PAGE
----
Adequate disk space on the Administration Server machine and on each Managed Server machine for installing a copy of the new Converged Application Server software.
Privileges for modifying configuration files on the Converged Application Server Administration Server machine.
Privileges for shutting down and starting up individual Managed Server instances.
Three or more replicas in each partition of the SIP data tier, in order to upgrade the Converged Application Server software to a new version. With fewer than three replicas in each partition, it is not possible to safely upgrade a production SIP data tier deployment as no backup replica would be available during the upgrade procedure.
Caution:Before modifying any production installation, thoroughly test your proposed changes in a controlled, "stage" environment to ensure software compatibility and verify expected behavior.
Follow these steps to upgrade a production installation of Converged Application Server to a newer Service Pack version of the Converged Application Server software. These instructions upgrade both the SIP Servlet container implementation and the SIP data tier replication and failover implementation.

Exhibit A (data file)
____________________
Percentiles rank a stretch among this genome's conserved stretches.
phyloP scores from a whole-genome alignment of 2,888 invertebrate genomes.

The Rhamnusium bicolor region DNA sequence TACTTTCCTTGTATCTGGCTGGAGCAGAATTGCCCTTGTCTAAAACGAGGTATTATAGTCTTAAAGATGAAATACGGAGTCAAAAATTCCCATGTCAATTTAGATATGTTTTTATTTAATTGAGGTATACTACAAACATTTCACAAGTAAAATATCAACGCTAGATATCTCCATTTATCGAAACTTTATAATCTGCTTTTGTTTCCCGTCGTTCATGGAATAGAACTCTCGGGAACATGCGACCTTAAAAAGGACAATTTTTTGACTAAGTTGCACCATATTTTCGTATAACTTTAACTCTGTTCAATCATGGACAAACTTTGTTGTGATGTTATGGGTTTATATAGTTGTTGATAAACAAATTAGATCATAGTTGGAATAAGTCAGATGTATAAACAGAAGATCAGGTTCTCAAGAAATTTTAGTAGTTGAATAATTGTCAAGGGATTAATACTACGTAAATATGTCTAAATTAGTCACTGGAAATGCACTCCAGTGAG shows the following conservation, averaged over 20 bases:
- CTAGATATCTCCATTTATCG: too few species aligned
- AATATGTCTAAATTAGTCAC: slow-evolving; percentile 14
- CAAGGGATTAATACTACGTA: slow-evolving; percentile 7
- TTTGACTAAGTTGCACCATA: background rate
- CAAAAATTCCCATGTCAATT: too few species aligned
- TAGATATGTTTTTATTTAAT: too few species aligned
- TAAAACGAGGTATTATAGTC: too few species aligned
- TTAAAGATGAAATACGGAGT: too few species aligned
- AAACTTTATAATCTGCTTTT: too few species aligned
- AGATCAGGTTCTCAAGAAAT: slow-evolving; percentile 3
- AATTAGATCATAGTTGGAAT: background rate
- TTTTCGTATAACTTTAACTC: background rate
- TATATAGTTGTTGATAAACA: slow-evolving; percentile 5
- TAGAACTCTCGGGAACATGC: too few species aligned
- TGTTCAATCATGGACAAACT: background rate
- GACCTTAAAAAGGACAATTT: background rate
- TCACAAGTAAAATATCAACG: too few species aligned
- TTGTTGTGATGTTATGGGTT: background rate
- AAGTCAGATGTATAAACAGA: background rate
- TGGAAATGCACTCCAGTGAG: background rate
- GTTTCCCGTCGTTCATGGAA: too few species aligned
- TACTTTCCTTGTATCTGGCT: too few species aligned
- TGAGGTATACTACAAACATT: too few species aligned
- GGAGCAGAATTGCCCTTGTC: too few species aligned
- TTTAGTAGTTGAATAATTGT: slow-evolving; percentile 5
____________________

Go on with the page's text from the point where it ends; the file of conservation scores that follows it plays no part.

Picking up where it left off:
The steps for performing a software upgrade are divided into several high-level procedures:
Configure the Load Balancer: Define a new, internal Virtual IP address for the new engine tier cluster you will configure.
Configure the New Engine Tier Cluster: Create and configure a new, empty engine tier cluster that will host upgraded engine tier servers and your converged applications.
Define the Cluster-to-Load Balancer Mapping: Modify the SIP Servlet container configuration to indicate the virtual IP address of each engine tier cluster.
Duplicate the SIP Servlet Configuration: Copy the active
sipserver.xml configuration file to duplicate your production container configuration.
Upgrade Engine Tier Servers and Target Applications to the New Cluster: Shut down individual engine tier server instances, restarting them in the new engine tier cluster.
Upgrade SIP Data Tier Servers: Shut down individual SIP data tier servers, restarting them with the new SIP data tier software implementation.
Each procedure is described in the sections that follow.
Begin the software upgrade procedure by defining a new internal virtual IP address for the new engine tier cluster you will create in "Configure the New Engine Tier Cluster". The individual server IP addresses (the pool definition) for the new virtual IP address should be identical to the pool definition of your currently-active engine tier cluster. Figure 20-1 shows a sample configuration for a cluster having three engine tier server instances; both virtual IP addresses define the same servers.